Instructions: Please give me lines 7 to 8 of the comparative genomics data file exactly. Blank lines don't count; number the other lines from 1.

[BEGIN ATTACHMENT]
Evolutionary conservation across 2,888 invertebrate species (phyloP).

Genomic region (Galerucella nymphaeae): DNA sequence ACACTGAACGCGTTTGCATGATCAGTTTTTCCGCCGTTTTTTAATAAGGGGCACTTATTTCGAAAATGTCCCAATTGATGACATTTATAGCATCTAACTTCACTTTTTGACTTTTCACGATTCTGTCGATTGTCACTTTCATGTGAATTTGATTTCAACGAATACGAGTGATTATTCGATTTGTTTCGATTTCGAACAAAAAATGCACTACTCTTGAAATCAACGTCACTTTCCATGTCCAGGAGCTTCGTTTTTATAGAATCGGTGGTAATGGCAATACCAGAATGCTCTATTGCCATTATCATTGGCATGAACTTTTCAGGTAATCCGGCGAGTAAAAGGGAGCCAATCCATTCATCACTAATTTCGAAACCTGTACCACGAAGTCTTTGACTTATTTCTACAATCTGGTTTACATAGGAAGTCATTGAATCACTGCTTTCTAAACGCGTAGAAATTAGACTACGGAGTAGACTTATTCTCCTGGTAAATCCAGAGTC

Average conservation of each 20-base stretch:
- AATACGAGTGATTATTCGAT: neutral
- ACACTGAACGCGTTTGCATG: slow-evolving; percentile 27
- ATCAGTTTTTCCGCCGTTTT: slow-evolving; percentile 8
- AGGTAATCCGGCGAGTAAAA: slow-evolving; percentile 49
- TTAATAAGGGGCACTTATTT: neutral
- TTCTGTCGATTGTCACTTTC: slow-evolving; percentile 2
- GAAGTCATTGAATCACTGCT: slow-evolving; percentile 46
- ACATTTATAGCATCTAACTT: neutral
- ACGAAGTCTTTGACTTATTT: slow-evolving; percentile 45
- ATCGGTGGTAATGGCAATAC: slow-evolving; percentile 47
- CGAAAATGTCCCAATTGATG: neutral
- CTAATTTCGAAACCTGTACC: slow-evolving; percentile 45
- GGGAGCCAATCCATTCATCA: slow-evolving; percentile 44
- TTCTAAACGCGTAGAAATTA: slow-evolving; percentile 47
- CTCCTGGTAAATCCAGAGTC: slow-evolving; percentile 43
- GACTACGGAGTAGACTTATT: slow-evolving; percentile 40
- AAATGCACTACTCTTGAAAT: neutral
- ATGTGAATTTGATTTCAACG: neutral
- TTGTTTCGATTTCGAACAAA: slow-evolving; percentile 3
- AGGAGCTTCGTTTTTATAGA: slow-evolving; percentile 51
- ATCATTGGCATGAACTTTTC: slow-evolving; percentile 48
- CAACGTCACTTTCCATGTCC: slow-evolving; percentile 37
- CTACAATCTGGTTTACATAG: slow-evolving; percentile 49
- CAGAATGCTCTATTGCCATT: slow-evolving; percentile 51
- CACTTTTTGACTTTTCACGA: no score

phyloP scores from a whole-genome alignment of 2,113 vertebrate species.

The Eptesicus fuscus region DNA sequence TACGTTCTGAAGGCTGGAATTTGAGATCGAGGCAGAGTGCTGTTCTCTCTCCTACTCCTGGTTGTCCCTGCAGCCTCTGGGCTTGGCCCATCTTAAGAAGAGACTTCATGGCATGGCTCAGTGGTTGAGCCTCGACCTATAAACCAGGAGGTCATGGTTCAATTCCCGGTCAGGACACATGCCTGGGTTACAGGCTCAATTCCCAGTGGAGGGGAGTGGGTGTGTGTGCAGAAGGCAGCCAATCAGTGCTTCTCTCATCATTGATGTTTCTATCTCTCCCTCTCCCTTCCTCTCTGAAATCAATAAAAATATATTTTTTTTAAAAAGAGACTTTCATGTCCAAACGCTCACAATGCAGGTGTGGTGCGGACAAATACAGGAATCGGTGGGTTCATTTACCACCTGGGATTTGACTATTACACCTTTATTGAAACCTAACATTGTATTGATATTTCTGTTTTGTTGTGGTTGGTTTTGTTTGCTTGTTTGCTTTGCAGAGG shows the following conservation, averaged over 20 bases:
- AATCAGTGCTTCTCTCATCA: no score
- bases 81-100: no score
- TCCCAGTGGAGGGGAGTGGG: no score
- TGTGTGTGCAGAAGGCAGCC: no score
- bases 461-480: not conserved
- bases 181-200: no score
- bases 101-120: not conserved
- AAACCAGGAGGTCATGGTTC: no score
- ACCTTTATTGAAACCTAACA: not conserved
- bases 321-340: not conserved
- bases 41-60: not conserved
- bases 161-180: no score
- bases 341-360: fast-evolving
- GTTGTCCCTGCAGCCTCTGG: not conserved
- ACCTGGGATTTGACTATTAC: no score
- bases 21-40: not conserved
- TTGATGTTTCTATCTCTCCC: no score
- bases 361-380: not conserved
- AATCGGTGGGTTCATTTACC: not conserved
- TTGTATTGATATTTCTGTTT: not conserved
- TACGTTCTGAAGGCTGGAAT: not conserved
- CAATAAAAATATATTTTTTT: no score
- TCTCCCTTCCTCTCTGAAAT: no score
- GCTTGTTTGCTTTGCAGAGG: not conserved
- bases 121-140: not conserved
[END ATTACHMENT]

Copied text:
- AGGTAATCCGGCGAGTAAAA: slow-evolving; percentile 49
- TTAATAAGGGGCACTTATTT: neutral